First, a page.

“This event helped us see the light at the end of the tunnel,” he said. “There is a real sense that the vision of the university is not just about YU but about the broader Jewish community and that’s exciting.”

Rabbi Daniel Kraut, executive director of Hillel Academy of Pittsburgh, said that his community’s search for a new rabbi through YU’s RIETS Rabbinic Placement Office gave him the idea to attend the fair. “It was only natural that we came to YU for the Jewish Job Fair to look for teachers,” Kraut said.

The fair was geared toward career development and not employment exclusively, said Aliza Berenholz and Keren Simon, CJF staff members and co-organizers of the event. Organizational representatives promoted a wide array of opportunities ranging from teaching positions and fellowships to scholarships for master’s programs and internships.

Erin Zimmerman, coordinator of a Young Judea Israel Program in New York City, for example, offered an alternate track for recent college graduates. The six-month program in Israel enables college graduates “to build their resumes by interning in their field of interest while experiencing Israeli culture.”

Recruiting for University Jewish Chaplaincy in England, Dov Lerner was looking for someone who would consider relocation to the U.K. “It’s an opportunity to be constructive in developing the Jewish community in England, in terms of systemizing kashrut [Jewish dietary laws] and education,” Lerner explained. “The American populace has more experience with this type of work.”

Berenholz and Simon plan to track the outcomes of the fair with a survey of the numbers of interviews and subsequent positions offered.

Comments

Jan 26, 2009 — Yeshiva University’s (YU) will hold its annual SOY (Student Organization of Yeshiva) Seforim Sale from February 1 to 22 on YU’s Wilf Campus in Manhattan, Belfer Hall, 2495 Amsterdam Avenue. Last year the acclaimed Judaica book sale drew more than 15,000 people from the tri-state area. Students, educators, and parents flock to the sale to take advantage of discounted prices on the latest of more than 10,000 titles in rabbinic and academic literature, as well as cookbooks, children’s books, musical recordings, and educational software.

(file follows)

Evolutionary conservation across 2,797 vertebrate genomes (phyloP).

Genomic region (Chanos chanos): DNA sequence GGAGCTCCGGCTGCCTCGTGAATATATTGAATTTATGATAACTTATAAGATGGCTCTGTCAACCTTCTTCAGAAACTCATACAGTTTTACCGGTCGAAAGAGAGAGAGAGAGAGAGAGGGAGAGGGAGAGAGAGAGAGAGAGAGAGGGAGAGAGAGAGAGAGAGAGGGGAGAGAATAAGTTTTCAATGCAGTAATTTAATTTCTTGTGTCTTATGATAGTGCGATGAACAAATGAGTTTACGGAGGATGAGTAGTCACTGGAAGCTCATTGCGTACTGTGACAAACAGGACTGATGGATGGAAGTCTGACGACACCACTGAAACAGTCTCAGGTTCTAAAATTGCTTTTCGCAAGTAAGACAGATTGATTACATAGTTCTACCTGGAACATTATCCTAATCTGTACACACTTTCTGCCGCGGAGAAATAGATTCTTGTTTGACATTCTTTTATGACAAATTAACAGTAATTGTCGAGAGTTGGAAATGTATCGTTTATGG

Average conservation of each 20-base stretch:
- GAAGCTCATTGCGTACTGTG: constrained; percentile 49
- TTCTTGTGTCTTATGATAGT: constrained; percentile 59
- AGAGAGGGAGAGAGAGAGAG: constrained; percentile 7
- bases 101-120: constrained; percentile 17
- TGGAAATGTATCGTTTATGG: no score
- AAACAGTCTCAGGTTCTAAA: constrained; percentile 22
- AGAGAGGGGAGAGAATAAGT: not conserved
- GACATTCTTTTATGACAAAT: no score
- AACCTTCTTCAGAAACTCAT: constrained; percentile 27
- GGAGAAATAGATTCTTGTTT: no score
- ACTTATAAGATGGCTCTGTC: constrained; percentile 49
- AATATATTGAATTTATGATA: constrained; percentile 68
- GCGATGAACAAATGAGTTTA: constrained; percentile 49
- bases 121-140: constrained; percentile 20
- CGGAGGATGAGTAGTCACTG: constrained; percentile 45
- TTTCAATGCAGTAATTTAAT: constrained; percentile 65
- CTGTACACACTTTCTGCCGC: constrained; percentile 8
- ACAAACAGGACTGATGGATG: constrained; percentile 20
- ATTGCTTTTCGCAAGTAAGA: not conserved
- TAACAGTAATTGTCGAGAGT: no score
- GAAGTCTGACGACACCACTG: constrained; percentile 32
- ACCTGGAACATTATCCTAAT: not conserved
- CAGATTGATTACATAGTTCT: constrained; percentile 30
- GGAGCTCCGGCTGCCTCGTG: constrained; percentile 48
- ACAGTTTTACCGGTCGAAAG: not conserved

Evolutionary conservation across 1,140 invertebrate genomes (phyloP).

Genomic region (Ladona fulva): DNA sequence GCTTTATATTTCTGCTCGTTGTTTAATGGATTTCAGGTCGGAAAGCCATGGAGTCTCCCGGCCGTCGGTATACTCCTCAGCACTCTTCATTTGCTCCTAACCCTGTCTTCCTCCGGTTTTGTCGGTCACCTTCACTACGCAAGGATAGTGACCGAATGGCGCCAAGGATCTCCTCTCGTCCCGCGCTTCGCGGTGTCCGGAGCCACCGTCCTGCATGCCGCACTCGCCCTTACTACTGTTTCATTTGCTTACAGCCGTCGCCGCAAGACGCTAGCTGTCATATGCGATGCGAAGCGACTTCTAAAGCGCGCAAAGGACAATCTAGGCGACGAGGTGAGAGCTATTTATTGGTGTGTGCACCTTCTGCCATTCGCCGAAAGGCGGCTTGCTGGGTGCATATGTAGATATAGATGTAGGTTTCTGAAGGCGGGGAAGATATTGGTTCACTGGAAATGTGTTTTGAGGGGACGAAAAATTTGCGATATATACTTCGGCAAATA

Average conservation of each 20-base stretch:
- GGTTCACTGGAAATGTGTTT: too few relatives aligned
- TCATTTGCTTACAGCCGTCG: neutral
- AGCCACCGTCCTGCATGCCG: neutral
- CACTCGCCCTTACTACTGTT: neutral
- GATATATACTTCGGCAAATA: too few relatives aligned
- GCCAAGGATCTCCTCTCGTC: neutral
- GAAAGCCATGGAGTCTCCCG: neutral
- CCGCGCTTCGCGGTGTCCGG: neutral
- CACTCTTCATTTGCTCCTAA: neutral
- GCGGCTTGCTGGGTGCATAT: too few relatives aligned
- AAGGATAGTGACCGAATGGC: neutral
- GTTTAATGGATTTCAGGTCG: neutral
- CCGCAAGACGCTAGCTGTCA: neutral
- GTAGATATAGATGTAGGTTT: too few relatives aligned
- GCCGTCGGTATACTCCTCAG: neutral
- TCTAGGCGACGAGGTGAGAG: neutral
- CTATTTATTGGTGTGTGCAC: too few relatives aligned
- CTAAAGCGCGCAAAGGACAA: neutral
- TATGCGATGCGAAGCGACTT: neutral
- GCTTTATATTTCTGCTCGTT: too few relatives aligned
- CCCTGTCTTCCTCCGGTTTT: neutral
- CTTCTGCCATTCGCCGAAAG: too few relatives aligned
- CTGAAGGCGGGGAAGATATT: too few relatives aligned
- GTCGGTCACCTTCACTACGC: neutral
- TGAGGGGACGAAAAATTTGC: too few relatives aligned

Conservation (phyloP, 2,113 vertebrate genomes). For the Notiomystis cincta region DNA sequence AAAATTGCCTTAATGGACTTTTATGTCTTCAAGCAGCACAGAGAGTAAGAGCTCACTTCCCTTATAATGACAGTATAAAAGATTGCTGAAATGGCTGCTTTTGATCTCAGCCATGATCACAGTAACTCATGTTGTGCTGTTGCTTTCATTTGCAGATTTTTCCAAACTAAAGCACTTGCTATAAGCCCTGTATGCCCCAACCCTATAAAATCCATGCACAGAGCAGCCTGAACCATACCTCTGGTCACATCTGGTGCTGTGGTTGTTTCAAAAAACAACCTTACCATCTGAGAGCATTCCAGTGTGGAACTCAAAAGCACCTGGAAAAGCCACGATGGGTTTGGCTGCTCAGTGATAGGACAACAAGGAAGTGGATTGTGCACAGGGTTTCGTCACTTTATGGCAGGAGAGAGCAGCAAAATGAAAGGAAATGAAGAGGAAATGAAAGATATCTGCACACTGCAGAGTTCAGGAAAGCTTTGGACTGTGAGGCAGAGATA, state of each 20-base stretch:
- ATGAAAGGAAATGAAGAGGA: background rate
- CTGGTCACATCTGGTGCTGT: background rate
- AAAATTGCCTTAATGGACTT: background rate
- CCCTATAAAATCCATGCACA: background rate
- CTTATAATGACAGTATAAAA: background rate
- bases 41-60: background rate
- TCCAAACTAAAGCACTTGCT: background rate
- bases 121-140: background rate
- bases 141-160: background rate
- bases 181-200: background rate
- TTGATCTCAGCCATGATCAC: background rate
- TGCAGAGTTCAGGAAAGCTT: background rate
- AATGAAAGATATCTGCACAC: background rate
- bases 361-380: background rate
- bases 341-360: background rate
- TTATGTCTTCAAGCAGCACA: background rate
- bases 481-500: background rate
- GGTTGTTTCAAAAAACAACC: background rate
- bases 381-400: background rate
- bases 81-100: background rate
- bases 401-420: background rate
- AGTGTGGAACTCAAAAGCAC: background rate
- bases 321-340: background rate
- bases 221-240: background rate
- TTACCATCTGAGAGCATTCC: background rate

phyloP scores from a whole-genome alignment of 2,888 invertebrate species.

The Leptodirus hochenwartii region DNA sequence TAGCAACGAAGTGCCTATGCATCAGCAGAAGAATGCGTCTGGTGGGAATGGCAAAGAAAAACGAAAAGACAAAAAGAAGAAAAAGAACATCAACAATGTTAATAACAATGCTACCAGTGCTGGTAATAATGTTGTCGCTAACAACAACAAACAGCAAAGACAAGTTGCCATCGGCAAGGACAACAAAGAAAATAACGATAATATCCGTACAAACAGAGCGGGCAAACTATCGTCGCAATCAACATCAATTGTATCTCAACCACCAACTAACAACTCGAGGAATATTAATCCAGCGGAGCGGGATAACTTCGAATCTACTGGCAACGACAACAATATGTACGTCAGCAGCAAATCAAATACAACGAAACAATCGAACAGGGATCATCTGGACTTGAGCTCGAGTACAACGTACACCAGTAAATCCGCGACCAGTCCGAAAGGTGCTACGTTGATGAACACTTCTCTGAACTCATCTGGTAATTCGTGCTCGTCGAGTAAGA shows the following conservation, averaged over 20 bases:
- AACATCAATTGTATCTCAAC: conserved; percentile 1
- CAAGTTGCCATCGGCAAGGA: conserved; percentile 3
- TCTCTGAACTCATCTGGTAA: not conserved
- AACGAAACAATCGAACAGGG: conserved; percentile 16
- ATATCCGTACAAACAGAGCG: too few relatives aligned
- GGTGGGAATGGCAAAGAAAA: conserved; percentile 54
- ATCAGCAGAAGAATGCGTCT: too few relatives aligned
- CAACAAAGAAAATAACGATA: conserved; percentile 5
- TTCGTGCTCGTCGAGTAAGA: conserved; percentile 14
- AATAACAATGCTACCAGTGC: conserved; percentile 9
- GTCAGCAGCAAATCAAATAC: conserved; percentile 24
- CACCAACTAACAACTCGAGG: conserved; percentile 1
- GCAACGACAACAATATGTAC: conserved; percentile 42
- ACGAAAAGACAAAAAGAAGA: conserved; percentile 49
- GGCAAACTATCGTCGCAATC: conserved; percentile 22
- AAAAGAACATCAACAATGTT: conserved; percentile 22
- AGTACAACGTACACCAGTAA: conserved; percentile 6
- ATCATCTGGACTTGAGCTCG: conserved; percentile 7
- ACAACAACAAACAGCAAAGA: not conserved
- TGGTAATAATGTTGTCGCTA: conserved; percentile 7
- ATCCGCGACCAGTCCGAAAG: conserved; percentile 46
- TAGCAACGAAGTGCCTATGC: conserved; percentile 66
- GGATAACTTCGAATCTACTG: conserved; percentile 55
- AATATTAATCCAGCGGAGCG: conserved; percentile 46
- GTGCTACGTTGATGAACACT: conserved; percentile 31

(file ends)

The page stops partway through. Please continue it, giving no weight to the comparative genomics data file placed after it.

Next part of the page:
The Seforim Sale has become a highlight for the Yeshiva University community, as students and alumni congregate to visit their alma mater, see old friends, and add books to their personal libraries.

“We expect another big turnout this year,” said Ophir Eis, CEO of the SOY Seforim Sale. “Aside from all the discounts available, we have a number of great events planned.”

The sale, North America’s largest Jewish book sale, is managed exclusively by students who run the entire operation from ordering to setting up the premises, marketing, and all the technology the project entails. Proceeds support SOY’s myriad of initiatives, which include student activities on campus and outreach programs in the Jewish community.

Scheduled events at the sale include:
• Alumni night on February 3, featuring a performance by the Maccabeats, the YU men’s a cappella group
• Live acoustic performance by Six13 on February 4
• A lecture by Dr. David Pelcovitz and Rabbi Steven Eisenberg on February 5 entitled,
“What happens when your child isn’t you: Understanding the religious change after year(s) of study in Israel”
• Musical performance by Aryeh Kuntsler on February 12
• Family Storytelling with Peninnah Schram, Professor of Speech and Drama at YU’s Stern College for Women on February 15
• Emunah cooking demonstration and book signing on February 16

For a complete listing of dates and times, to purchase gift certificates, or to view the online catalog, visit www.soyseforim.org.

Comments
October 2014
M T W T F S S
« Sep    
 12345
6789101112
13141516171819
20212223242526
2728293031  

Tag cloud

 

 

Most commented

  • None found